• You Only Use 10% Of Your Brain

 

There is a myth going around that Albert Einstein declared that we only use 10% of our brain, leading some to believe that there is a great untapped potential within all of us. However, the theory is untrue – and Einstein never said anything of the sort!

 

Unfortunately, a lot of people still believe this myth, despite there being no evidence to support it. In fact, with advances in our understanding of how the brain works we know that this 10% myth is incorrect.

 

  • Right Or Left Sided Brain

 

An amazing 91% of teachers believe that the difference between the right or left sides of the brain create differences in individual learners who are described as using one side or the other. There is a belief that those who are left-brained are rational and objective while those who are right-brained are more creative. This was based on a study of epilepsy in the 1960s, but since then research has found that neither side of the brain is solely responsible for personality types. Students may decide that they don’t have the right sort of brain for a particular subject, which is, of course, nonsense!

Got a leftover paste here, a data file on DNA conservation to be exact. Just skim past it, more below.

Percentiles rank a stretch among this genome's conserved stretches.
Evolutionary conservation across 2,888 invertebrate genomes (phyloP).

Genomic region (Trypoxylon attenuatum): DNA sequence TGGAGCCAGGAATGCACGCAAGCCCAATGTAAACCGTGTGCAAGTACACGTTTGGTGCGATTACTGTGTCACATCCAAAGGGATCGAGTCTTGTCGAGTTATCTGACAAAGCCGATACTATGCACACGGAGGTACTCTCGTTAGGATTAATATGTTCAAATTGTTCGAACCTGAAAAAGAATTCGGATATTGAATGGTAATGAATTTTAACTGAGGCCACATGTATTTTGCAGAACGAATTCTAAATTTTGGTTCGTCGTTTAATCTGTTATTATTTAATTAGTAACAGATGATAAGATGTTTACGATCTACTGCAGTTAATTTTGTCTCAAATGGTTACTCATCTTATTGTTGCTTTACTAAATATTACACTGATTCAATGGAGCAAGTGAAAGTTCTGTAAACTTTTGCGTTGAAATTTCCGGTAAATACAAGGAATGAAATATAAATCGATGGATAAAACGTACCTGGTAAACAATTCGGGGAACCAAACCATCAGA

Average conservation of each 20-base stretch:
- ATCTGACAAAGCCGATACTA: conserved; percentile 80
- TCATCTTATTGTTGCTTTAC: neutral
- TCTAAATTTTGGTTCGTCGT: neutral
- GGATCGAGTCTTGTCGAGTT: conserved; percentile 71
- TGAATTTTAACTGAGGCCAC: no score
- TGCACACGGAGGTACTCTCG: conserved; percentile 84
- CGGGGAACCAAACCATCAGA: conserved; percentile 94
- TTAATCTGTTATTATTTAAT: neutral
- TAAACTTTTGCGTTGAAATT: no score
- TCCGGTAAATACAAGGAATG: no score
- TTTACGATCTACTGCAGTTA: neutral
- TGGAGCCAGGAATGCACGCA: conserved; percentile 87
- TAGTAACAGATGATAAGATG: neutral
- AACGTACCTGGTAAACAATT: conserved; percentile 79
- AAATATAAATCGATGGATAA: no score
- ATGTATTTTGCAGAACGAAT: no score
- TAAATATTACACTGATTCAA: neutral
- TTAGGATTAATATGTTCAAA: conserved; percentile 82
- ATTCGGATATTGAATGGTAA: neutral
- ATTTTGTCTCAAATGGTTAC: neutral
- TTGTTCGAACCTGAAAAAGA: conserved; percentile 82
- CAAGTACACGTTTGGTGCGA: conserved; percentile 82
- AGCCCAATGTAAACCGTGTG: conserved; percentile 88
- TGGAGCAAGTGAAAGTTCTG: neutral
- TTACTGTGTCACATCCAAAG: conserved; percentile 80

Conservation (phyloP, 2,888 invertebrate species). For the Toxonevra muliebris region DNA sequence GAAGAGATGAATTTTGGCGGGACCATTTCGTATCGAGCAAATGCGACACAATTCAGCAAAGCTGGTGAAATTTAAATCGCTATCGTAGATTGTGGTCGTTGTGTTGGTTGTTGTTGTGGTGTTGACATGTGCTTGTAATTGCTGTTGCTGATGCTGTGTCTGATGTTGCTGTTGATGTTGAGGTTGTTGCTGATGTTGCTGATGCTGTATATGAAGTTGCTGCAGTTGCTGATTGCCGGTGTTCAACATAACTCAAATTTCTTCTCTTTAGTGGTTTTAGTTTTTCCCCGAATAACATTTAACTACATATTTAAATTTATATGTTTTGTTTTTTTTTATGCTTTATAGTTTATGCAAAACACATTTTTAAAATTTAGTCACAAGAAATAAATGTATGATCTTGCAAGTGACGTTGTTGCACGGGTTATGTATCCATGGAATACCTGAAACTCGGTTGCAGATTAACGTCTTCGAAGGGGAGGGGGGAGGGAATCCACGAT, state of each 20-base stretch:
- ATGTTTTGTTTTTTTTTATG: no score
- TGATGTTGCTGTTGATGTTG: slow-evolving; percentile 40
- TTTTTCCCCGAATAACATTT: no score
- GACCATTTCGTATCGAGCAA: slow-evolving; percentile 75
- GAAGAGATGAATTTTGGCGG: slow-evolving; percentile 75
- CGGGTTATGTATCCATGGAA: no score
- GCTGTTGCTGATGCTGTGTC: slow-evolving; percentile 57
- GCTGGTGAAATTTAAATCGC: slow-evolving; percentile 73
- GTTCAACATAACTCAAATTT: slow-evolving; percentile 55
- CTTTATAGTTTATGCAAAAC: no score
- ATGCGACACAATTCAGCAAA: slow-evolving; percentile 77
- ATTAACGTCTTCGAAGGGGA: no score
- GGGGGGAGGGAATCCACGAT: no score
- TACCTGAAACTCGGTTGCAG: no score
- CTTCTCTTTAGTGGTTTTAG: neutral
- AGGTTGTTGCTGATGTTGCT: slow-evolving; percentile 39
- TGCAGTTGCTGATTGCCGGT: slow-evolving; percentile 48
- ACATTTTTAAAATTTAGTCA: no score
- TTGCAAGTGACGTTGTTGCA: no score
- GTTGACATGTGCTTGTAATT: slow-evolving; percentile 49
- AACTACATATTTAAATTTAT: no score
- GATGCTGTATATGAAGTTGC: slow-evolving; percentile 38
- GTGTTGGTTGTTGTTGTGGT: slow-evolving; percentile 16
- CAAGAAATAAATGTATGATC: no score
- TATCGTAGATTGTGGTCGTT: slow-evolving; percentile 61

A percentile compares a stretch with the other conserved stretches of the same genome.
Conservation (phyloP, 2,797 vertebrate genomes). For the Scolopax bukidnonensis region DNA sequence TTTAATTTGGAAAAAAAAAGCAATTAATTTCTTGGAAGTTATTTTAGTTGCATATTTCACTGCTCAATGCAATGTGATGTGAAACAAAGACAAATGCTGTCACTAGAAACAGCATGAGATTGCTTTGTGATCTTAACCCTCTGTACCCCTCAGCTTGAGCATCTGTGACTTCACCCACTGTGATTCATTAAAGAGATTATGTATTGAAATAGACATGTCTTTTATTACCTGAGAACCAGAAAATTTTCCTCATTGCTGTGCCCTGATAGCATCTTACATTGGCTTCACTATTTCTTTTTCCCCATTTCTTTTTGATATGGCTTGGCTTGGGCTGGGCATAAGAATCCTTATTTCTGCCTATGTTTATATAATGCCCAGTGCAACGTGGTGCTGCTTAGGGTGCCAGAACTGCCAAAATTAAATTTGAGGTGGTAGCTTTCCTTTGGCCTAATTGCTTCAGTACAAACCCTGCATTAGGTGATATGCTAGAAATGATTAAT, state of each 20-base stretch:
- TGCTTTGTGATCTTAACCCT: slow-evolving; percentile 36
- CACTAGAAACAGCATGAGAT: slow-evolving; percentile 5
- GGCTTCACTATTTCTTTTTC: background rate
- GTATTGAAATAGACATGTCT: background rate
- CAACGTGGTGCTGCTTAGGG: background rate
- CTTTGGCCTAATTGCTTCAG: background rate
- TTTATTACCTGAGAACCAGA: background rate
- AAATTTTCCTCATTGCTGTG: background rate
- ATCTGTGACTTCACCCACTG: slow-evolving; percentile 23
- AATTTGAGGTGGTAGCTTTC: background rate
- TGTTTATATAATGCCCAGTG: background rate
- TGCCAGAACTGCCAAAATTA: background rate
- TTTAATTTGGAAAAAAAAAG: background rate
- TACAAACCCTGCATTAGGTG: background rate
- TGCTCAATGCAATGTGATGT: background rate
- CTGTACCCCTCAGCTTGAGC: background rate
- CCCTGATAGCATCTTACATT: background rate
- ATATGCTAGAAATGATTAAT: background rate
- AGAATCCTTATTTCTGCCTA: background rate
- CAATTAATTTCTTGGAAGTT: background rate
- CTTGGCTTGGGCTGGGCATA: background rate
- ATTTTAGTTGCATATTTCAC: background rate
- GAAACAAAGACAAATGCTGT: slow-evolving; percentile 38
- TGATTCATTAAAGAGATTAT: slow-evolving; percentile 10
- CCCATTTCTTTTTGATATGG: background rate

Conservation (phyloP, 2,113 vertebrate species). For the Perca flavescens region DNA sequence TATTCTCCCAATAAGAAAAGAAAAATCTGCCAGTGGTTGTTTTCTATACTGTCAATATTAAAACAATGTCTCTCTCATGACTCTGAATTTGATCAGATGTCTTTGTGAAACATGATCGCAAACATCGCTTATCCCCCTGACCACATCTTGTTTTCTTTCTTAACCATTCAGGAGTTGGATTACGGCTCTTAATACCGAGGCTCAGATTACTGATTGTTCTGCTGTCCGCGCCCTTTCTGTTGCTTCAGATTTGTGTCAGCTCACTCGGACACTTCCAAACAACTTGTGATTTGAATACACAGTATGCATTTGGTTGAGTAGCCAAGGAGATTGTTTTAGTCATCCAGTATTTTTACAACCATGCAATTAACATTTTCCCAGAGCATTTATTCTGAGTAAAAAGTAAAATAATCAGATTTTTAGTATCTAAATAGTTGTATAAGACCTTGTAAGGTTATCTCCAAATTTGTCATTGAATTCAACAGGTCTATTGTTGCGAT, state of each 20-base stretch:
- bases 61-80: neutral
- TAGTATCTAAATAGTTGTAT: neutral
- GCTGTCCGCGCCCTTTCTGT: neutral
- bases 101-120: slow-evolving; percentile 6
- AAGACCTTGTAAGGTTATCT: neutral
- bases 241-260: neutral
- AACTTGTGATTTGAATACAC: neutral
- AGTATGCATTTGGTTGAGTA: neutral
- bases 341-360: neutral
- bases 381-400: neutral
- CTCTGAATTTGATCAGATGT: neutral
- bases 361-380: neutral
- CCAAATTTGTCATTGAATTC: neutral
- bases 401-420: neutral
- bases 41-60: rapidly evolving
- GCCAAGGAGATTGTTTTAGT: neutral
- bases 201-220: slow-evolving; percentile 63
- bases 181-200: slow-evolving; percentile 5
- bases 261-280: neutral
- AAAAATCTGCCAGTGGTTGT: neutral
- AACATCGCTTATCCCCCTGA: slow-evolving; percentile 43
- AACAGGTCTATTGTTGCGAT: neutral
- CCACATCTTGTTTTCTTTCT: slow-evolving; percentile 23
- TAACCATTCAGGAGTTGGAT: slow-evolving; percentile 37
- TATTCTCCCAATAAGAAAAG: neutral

• Brain Training Games Make You Smarter

 

You have probably seen adverts for brain training games and how they claim to be able to help improve your memory, concentration or intelligence. Of course, playing these games frequently means that you will get better at them over time, but there is no evidence to suggest that this transfers over to making you better at other activities, such as learning in class.